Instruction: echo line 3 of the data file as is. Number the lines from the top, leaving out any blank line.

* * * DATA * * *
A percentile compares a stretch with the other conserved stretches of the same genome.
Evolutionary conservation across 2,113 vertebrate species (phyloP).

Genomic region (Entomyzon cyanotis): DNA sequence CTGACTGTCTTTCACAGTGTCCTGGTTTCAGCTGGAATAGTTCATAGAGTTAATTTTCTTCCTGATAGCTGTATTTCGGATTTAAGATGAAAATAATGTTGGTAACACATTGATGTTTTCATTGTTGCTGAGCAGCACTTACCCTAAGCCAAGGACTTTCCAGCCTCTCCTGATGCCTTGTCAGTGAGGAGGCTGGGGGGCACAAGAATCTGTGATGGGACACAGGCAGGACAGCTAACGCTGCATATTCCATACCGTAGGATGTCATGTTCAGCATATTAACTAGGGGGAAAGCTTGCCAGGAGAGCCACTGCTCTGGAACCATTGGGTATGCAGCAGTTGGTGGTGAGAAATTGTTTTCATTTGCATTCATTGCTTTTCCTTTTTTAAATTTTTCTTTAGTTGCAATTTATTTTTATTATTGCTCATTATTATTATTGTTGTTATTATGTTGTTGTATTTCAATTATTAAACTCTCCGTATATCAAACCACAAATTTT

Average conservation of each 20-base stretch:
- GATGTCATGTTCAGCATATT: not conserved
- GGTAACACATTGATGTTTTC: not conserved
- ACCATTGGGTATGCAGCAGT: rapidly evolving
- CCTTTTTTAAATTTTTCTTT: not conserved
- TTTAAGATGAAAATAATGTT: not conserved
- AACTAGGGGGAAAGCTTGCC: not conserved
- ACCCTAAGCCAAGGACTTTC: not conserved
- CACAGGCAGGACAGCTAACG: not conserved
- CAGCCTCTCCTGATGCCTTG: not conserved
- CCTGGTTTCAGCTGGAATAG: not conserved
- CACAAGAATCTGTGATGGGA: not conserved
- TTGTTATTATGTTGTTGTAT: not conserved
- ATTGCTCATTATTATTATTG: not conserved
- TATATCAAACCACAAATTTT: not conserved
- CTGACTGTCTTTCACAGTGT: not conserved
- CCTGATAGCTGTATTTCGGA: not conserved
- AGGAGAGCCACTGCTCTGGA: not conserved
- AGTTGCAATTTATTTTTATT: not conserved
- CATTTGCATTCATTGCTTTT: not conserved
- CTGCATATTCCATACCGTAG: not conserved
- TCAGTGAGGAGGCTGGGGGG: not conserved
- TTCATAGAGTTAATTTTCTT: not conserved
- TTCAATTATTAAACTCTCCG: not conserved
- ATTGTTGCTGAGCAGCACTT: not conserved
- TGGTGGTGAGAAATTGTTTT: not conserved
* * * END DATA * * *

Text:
Genomic region (Entomyzon cyanotis): DNA sequence CTGACTGTCTTTCACAGTGTCCTGGTTTCAGCTGGAATAGTTCATAGAGTTAATTTTCTTCCTGATAGCTGTATTTCGGATTTAAGATGAAAATAATGTTGGTAACACATTGATGTTTTCATTGTTGCTGAGCAGCACTTACCCTAAGCCAAGGACTTTCCAGCCTCTCCTGATGCCTTGTCAGTGAGGAGGCTGGGGGGCACAAGAATCTGTGATGGGACACAGGCAGGACAGCTAACGCTGCATATTCCATACCGTAGGATGTCATGTTCAGCATATTAACTAGGGGGAAAGCTTGCCAGGAGAGCCACTGCTCTGGAACCATTGGGTATGCAGCAGTTGGTGGTGAGAAATTGTTTTCATTTGCATTCATTGCTTTTCCTTTTTTAAATTTTTCTTTAGTTGCAATTTATTTTTATTATTGCTCATTATTATTATTGTTGTTATTATGTTGTTGTATTTCAATTATTAAACTCTCCGTATATCAAACCACAAATTTT